I got to thinking: I was already taking steps to live more in tune with the land. I'd also been prone to an apocalyptic thought -- or 400 -- as I watched our economy spiral into the abyss. And as far as my 5-year-old is concerned, the more pets, the better.
I didn't know a thing about them or a single person who owned any locally. Without a hand to hold through the process, I went online. The perky Mypetchicken.com provided a trough of information, though not the chickens themselves. I had missed the last hatch of the season, so I Googled "Southern California chicken hatcheries."
The roosters were still going strong at the Belt Hatchery in Fresno. Even better, the place offered a variety of breeds, including the black Australorps that my Canadian pals had praised as so gosh-darn "friendly" and reliable in laying "beautiful" brown eggs.
Not knowing an Australorp from an Aseel, I thought it was best to follow a seasoned chickener's recommendation. But Belt said the minimum order was 20, that they would be high-maintenance babies and that the gender of the chicks couldn't be guaranteed, meaning I could end up with some rowdy roosters and, as a result, even more chicks. If 20 was too much, Belt suggested, why not share them with friends? That would have been great -- if any of my friends could survive more than a week without a mani-pedi.
Two chickens seemed sufficient for me. I wanted to be absolutely sure they were hens, which lay eggs almost daily, even without a mate. And I wanted them to be full grown, so they could start earning their keep instantly.
I didn't learn until later that a feed store was an alternative. At the time, I thought my options were limited to the neighborhood pet store, which also sold only babies of undetermined gender, and an animal shelter.
That's when I inadvertently became the Inspector Clouseau of urban farming, bumbling my way through the process at unnecessary expense. Any chicken website will tell you that raising the birds yourself isn't about saving money. For the most part, it's about detaching oneself from the industrial food supply and enjoying the products of your pets -- the fantastic-tasting eggs and an unfathomable amount of fertilizer.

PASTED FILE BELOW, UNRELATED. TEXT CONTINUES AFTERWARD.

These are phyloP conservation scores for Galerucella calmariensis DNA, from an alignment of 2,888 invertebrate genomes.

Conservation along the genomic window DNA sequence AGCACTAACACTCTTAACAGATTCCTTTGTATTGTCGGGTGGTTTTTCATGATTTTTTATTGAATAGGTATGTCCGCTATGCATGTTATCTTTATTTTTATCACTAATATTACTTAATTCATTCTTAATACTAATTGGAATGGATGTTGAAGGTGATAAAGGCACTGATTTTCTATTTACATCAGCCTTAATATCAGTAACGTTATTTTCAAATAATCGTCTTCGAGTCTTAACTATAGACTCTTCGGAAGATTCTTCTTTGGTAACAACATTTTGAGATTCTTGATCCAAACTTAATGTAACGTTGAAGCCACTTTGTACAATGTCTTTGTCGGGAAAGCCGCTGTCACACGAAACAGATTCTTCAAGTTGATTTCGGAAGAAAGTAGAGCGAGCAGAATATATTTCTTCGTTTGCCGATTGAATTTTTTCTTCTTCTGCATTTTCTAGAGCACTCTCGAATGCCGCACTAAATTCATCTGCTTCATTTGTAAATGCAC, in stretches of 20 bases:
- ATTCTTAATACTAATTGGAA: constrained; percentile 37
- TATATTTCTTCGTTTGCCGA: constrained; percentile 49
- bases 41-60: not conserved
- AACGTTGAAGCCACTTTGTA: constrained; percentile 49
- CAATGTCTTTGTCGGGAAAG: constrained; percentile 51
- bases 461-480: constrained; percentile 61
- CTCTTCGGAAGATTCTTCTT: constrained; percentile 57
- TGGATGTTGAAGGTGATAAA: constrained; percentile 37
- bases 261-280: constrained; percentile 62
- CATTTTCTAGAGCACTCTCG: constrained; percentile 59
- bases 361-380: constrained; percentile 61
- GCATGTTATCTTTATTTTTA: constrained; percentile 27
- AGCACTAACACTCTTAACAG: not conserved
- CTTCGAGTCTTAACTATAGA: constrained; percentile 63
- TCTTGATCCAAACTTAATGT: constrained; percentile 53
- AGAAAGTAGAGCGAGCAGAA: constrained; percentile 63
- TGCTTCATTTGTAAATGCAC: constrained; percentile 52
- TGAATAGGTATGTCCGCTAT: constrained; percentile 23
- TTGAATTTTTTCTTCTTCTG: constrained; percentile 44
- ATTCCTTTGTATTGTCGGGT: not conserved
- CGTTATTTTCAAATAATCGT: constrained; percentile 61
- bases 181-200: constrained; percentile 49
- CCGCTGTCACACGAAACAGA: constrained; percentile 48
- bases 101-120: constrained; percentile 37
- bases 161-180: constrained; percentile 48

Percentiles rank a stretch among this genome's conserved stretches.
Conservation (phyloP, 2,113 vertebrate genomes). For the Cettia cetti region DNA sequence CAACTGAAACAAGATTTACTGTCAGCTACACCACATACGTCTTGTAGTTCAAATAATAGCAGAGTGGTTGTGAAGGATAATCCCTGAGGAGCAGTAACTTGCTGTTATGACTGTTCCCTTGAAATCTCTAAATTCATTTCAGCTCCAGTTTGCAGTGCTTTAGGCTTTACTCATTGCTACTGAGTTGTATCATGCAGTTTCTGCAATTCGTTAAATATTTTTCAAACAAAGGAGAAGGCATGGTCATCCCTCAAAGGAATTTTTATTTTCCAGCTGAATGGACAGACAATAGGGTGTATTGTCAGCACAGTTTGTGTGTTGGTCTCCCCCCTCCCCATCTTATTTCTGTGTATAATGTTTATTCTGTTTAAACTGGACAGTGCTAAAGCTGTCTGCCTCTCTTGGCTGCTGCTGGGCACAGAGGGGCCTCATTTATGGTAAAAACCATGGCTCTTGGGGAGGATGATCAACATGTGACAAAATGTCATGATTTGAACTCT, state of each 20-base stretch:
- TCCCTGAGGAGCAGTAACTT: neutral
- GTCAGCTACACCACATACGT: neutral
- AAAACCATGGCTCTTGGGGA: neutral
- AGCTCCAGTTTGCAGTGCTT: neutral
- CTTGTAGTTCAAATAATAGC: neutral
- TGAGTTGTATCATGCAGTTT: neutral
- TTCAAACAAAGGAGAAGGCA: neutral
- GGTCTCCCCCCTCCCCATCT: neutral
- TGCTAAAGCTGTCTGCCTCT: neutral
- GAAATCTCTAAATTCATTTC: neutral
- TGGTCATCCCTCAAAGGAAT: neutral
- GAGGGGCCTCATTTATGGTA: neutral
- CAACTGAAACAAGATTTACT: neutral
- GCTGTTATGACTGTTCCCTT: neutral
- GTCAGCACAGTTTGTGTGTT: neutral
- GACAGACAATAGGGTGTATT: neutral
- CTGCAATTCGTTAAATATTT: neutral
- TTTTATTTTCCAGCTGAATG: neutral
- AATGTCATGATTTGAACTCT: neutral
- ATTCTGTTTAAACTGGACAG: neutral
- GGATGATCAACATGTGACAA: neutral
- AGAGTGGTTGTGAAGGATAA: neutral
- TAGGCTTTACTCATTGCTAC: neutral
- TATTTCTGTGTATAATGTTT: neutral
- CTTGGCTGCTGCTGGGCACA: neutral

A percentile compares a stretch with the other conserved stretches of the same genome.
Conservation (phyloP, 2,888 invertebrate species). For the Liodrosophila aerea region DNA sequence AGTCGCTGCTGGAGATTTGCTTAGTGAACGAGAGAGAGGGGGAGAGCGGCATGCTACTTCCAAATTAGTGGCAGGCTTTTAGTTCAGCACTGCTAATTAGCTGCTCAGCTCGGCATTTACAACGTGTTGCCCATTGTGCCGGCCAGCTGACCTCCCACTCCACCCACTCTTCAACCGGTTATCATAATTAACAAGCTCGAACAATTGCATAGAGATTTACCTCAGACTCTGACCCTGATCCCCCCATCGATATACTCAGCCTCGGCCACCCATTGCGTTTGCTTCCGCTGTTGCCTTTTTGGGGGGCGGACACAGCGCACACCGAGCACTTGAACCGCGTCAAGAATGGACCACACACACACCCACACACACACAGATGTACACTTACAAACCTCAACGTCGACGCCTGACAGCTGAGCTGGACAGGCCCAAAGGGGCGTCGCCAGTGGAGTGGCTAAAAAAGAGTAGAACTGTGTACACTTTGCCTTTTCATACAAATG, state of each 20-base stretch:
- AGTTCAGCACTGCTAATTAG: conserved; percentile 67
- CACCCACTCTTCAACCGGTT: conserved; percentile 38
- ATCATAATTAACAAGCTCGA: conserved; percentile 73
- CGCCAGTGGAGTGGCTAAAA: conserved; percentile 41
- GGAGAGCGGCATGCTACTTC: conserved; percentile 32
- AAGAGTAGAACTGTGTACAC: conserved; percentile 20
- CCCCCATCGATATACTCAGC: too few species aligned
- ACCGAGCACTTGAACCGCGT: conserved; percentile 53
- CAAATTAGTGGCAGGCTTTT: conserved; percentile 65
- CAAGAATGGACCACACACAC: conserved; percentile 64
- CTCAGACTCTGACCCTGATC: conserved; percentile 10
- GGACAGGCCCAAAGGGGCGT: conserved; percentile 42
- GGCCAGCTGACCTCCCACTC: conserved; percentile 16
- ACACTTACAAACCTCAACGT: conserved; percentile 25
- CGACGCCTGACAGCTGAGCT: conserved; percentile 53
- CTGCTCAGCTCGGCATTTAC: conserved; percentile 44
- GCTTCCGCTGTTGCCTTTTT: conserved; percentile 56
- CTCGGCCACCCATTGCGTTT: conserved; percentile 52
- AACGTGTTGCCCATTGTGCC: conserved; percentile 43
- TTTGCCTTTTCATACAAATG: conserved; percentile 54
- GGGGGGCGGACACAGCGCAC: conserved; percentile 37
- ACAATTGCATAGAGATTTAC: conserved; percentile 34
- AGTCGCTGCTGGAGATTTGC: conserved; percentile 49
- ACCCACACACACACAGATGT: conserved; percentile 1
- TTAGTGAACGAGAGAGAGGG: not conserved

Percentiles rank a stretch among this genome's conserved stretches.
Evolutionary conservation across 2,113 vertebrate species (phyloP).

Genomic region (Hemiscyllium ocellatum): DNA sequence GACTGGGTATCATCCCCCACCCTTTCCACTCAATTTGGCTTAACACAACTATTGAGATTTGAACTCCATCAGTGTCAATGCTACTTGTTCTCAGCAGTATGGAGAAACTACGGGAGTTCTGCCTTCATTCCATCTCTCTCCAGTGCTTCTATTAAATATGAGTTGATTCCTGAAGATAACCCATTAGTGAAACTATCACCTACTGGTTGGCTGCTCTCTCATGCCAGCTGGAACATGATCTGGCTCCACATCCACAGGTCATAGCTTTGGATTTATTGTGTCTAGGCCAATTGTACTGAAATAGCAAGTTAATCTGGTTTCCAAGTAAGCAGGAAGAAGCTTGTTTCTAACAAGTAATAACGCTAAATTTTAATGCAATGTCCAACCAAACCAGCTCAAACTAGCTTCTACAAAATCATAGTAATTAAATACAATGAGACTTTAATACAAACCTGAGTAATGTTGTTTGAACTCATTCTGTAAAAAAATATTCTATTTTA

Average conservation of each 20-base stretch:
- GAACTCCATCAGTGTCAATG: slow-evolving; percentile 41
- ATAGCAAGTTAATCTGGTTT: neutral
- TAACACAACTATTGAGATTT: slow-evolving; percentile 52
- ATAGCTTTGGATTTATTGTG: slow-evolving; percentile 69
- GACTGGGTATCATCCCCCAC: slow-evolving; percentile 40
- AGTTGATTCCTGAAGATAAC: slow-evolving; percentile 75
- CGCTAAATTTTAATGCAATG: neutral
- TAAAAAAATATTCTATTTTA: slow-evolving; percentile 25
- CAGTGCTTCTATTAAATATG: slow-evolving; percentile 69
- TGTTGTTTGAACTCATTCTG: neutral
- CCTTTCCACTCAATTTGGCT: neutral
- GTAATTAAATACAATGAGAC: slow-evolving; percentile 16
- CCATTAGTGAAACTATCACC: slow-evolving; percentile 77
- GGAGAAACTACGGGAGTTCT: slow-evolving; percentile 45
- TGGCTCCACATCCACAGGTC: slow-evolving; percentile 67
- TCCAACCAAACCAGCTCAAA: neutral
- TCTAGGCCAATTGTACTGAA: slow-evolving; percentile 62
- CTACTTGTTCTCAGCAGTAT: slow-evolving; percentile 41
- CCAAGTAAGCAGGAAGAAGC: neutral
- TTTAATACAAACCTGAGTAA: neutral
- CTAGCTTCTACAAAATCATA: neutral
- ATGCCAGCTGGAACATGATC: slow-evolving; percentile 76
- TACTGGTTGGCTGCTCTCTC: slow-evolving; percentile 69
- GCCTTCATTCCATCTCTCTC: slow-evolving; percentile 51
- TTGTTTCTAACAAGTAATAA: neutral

What I am here to tell you, though, is that raising chickens doesn't have to cost nearly as much as what I spent, which was $100 for two birds at L.A.'s North Central animal shelter, $379 for the hutch and run, $31 for a feeding system and $34 for a few month's worth of grit and mash. I could gobble the most expensive, free-range, organically fed, hand-massaged Whole Foods eggs for years and still not spend the $500-plus I put out for my rig.
If you're wondering why I spent so much, the answer is motherhood. I don't have a lot of free time, so I bought gear online and had it delivered to my house. I compounded the mistake by taking my son to pick out chickens at the shelter. He already had named them and they were packed in the carrier when the lady at the counter told me the adoption fee, which was "just the same as a rabbit." A hundred bucks is a lot, but it seemed a small price to avoid a child meltdown.
Getting the hens and food from a feed store would have been less expensive, even with the cost of driving. At the Red Barn Feed & Saddlery in Tarzana, a grown hen costs $15, and the grit and mash are half of what I spent online. (Red Barn's baby chicks costs $3 apiece, but they require a lot of care and even more infrastructure. Heat lamps alone will set you back $30.)
Were I to do things differently, I might also have gone with a different coop. I'd consider re-purposing a doghouse or a toolshed -- bought used from Craigslist -- or building the hutch and run from scratch with lumber and wire from the hardware store. Going DIY would have required various tools, about $100 in materials and a day's worth of work. The mail-order hutch and run arrived unassembled and took a couple of hours to put together. What's a few hours more, especially when I had to go to OSH anyway to purchase the wire, locks and other supplies to prevent break-ins from predators.
Cats and dogs aren't the main problems; raccoons, opossums and hawks are. My hutch and run weren't prepared for these intruders at first, which is why I ended up living with chickens in my bedroom for an entire week. After all the time and money I'd spent, the last thing I wanted was a clawed beast feasting on my expensive new friends.
While I was getting my security measures in place, I let the birds out onto my newspaper-covered bedroom floor and learned two things: Hens are quiet unless they're feeling harassed, and they're a total mess. When the littler of the two birds flew onto my pillow in the middle of the night, I realized they needed to move back outside. Immediately. That's where they're supposed to be anyway -- in Los Angeles, hens 35 feet from a neighbor's house, roosters 100 feet. I've been calling my chicks hens, but that's one challenge of getting birds from a shelter: They're labeled by gender, but it's actually extremely difficult to tell the sex of a chicken until it's mostly grown. Another problem: pecking. One of the chickens my son picked out is probably a Bantam breed, most likely abandoned because he/she was used for cockfighting. Shrek is his/her name, and he/she is quite the bully. Donkey, on the other hand, is a cuddler.
So far, neither has laid any eggs in the nesting box, cozy as it seems with all the high-priced timothy hay I've stuffed in there. Winter is not prime laying season, and neither of my chickens is quite old enough.
It's just as well. I need more time to bond with my brood so eventually they will let me gather their eggs -- even if my son says we're not going to eat them.
For more of Carpenter's columns on sustainable living and home improvement, go to www.latimes.com/realist.